Congregation plans to worship on Sunday in an unburned section of the building.
By GLENN E. RICE
The Kansas City Star
An early morning fire gutted the sanctuary of Our Redeemer Lutheran Church at Seventh Street and Benton Boulevard on Thursday. Later in the day, church members Sean Chancellor (left) and Dennis Dukes surveyed the damage.
The Rev. Brad Zerkel’s eyes moistened as he surveyed charred remains after a two-alarm fire early Thursday ravaged the sanctuary of a decades-old church in the Northeast area of Kansas City.
“I just see a lot of pain, mostly,” Zerkel lamented. “But it is a pain that can be repaired.”
The blaze at the Our Redeemer Lutheran Church at Seventh Street and Benton Boulevard broke out just after 2 a.m. Heavy flames and thick smoke poured from the 90-year-old structure as fire crews arrived.
Fire officials quickly called a second alarm as flames shot through the roof and the stained-glass windows. Later, they ordered firefighters to retreat out of the building as the blaze spread.
The cause of the fire remained under investigation Thursday.
Zerkel said the fire probably started near the 70-year-old pipe organ inside the sanctuary, possibly caused by old electrical wiring. The blaze destroyed the altar, the baptismal font and a wooden, hand-carved cross of Christ.
The congregation plans to worship Sunday in an undamaged section of the church.
Several former members as well as several local and out-of-state congregations have offered assistance.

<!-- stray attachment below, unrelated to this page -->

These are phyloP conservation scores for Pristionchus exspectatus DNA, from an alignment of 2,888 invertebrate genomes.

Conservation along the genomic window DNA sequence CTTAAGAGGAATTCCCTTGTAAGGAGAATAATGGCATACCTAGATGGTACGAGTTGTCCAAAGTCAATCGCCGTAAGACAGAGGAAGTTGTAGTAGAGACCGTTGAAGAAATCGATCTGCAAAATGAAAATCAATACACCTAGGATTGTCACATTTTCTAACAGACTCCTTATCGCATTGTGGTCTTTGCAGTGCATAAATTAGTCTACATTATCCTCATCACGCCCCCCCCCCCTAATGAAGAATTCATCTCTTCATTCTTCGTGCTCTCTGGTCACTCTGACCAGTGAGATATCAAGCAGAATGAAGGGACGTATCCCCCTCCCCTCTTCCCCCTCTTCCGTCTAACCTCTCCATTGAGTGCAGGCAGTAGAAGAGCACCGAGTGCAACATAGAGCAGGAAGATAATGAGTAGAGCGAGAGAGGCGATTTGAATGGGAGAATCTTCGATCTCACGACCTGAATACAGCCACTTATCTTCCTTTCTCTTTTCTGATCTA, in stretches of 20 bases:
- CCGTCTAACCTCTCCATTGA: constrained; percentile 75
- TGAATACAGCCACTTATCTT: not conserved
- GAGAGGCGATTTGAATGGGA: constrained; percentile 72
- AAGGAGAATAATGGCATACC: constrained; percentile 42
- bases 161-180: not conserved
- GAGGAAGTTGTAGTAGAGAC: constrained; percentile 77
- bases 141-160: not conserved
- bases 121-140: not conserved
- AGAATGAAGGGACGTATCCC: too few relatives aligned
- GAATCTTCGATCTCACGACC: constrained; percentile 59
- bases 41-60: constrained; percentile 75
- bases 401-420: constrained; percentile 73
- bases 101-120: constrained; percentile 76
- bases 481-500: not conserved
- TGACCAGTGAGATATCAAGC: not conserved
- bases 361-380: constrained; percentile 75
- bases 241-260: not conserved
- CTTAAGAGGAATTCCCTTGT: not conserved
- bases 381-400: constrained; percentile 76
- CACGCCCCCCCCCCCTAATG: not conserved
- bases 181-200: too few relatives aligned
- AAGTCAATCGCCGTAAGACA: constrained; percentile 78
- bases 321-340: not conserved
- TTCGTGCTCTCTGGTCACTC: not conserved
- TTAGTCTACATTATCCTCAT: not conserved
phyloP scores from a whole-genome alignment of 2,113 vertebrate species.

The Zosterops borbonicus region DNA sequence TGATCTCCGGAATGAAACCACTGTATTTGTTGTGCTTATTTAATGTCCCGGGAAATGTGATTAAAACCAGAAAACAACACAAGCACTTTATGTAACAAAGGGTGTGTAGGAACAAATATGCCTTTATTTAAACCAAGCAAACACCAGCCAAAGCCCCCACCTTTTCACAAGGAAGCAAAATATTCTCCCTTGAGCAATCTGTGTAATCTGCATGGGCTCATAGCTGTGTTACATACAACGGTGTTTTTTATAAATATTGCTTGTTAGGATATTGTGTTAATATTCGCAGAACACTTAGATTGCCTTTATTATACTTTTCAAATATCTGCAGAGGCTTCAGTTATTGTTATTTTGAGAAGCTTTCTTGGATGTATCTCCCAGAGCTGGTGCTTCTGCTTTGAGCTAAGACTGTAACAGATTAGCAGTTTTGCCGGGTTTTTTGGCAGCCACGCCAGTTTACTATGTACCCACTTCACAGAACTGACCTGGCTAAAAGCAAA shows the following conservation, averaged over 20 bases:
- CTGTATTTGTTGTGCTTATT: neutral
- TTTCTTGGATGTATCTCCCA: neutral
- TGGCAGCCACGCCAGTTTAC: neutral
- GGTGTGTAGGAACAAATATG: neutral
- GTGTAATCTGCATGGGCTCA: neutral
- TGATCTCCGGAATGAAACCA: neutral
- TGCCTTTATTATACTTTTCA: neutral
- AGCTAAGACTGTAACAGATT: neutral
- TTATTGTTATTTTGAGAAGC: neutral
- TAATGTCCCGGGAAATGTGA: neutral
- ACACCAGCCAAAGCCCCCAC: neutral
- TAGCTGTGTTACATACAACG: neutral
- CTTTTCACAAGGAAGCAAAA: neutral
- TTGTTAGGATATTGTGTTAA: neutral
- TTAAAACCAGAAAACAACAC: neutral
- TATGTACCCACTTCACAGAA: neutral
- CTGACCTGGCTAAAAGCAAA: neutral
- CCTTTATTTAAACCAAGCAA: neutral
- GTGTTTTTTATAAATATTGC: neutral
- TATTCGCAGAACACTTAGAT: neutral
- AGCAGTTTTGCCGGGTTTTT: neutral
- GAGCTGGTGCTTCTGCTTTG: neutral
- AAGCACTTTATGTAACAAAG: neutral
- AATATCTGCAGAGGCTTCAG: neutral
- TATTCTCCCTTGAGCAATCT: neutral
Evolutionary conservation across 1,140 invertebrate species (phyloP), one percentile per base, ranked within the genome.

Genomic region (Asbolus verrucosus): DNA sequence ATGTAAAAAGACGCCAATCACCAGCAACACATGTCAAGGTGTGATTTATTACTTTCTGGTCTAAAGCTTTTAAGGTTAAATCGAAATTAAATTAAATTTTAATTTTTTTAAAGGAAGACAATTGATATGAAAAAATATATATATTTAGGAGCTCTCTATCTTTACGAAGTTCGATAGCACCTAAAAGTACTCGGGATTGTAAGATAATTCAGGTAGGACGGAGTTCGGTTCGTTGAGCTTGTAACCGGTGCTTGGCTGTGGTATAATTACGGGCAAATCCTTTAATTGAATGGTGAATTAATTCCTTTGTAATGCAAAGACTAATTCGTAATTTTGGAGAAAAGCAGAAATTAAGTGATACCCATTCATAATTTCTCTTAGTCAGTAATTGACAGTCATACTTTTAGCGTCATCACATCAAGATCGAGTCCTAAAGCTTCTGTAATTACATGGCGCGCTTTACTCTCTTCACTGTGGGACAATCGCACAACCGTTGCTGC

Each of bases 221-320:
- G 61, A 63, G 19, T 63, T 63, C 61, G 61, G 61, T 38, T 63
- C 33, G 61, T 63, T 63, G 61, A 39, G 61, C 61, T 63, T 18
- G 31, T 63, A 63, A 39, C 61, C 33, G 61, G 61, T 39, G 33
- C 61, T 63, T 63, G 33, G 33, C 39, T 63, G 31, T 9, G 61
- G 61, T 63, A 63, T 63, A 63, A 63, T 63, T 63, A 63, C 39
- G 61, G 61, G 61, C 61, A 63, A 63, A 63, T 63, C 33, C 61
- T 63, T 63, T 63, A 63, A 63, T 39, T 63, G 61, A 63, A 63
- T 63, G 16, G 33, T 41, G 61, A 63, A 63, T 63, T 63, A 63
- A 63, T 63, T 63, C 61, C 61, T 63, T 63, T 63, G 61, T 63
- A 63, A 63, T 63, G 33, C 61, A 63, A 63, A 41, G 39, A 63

“God can use moments like this to overcome bad, and good to overcome evil,” said Zerkel, who has been pastor since 2001. “This is the visible church and that can easily be torn down and replaced, but it is the invisible church, the people, who I care most about.”
Fire crews had to break through the stained-glass windows to fight the blaze.
Church members gathered outside and pledged to rebuild.
“This is devastating,” said Roger Fangmann, president of the congregation. “I used to think of a lot of things happening to the church — maybe some small vandalism in the past, but not a fire happening here.”
The church was founded in 1922, and the original sanctuary was remodeled in 1967. In recent years, members have worked to adapt to the changing demographics of the surrounding Northeast community.
The congregation has more than 100 members and offers three services to embrace the diversity of the neighborhood. Separate worship services are conducted in Spanish and English, with a third to accommodate members from Liberia.
The church also operates a food pantry and clothing store. Once a week, services are held for the poor and others who often congregate along and near Independence Avenue.
“We do a lot of good work here and we are not going to be put down by this,” said Debbie Chancellor, who has been a member for over 50 years. “We are going to move forward. We have a mission, and the good Lord will help us continue that mission.”